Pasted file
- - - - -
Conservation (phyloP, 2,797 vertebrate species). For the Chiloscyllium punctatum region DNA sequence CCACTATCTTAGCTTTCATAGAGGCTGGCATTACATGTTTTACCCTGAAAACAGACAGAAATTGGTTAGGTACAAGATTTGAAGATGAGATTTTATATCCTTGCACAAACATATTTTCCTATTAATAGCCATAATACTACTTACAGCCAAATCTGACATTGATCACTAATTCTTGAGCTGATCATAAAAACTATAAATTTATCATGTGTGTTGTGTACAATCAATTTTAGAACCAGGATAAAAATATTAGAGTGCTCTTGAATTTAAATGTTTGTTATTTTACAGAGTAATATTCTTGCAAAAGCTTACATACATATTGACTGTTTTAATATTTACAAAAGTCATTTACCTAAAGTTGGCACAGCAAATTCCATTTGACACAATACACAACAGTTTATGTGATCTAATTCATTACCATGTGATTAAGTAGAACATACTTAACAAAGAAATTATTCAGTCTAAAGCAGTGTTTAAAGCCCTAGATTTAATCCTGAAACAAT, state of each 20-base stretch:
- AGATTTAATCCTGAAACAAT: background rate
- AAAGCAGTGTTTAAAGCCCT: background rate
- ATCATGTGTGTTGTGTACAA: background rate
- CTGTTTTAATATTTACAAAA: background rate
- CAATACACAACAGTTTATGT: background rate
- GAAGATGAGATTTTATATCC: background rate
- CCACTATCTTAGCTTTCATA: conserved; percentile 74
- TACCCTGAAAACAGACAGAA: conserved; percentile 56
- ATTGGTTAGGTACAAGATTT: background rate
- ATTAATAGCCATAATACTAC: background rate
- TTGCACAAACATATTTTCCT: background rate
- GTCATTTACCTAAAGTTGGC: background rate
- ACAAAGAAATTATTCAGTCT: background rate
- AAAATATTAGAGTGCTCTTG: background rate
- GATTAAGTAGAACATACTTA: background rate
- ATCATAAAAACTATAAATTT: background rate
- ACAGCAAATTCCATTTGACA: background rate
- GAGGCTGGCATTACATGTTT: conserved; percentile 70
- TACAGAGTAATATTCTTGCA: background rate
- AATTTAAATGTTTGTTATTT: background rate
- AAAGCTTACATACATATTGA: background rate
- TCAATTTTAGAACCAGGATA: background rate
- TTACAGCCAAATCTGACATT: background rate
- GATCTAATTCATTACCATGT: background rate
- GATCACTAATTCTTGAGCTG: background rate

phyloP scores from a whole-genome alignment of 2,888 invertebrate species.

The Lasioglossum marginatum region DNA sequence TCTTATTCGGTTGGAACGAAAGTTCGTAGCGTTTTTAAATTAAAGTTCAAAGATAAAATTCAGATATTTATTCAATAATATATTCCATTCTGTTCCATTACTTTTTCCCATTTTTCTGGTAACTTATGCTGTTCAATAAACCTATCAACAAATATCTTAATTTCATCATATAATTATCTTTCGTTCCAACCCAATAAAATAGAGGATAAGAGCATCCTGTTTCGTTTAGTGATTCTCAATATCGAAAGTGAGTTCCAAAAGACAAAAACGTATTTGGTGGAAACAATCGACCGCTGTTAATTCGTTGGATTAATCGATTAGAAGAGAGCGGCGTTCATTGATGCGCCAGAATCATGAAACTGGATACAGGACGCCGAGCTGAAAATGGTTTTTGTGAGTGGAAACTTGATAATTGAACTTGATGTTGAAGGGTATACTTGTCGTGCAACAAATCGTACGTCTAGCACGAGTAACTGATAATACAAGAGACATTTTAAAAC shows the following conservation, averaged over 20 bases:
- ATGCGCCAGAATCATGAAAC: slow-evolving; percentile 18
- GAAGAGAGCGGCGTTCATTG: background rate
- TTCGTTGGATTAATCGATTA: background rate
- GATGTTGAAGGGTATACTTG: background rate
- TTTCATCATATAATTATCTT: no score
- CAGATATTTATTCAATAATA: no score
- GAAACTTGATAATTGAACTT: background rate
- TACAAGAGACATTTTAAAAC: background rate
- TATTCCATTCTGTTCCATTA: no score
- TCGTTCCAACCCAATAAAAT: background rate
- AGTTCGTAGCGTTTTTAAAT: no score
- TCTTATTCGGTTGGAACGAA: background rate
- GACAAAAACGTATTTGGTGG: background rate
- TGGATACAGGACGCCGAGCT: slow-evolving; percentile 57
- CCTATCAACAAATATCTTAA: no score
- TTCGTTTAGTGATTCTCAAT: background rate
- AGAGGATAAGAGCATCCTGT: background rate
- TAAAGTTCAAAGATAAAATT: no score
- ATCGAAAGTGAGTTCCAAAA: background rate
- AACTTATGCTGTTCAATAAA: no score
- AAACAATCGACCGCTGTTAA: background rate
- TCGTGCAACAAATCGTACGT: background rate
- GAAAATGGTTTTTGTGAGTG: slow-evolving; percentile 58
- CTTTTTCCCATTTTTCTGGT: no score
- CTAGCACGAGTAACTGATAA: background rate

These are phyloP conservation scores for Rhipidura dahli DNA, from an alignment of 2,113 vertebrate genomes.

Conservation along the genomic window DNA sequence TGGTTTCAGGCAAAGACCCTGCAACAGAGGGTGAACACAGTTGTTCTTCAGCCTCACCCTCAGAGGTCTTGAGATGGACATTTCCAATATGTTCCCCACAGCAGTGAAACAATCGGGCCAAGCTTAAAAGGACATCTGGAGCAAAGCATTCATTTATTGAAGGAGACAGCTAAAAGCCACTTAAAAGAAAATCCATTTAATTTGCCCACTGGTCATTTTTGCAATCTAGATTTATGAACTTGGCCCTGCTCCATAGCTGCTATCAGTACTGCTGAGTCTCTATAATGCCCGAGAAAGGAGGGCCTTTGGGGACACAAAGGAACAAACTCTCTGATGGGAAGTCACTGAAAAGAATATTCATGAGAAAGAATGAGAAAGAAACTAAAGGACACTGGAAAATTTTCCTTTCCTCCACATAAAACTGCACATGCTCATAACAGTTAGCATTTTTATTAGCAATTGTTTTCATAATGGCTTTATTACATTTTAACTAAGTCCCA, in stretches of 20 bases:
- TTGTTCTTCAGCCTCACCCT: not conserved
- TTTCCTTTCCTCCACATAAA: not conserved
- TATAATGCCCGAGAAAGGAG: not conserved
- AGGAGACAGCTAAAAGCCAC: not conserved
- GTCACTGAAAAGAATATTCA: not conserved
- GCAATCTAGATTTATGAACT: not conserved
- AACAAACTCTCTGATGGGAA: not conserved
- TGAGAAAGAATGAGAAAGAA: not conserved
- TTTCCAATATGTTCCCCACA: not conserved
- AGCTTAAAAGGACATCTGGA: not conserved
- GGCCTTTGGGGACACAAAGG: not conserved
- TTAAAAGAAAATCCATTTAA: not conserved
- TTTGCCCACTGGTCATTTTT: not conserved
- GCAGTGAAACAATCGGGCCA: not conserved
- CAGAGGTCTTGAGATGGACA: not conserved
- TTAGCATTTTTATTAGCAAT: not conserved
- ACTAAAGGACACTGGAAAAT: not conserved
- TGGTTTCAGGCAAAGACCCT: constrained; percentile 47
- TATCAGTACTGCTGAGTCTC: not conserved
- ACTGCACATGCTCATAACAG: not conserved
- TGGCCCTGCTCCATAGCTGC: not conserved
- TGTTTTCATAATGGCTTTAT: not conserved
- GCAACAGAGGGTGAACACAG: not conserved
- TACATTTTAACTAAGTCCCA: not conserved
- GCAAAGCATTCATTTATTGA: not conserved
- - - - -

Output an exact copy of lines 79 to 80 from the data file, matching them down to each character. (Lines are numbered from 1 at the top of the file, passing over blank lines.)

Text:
- TACATTTTAACTAAGTCCCA: not conserved
- GCAAAGCATTCATTTATTGA: not conserved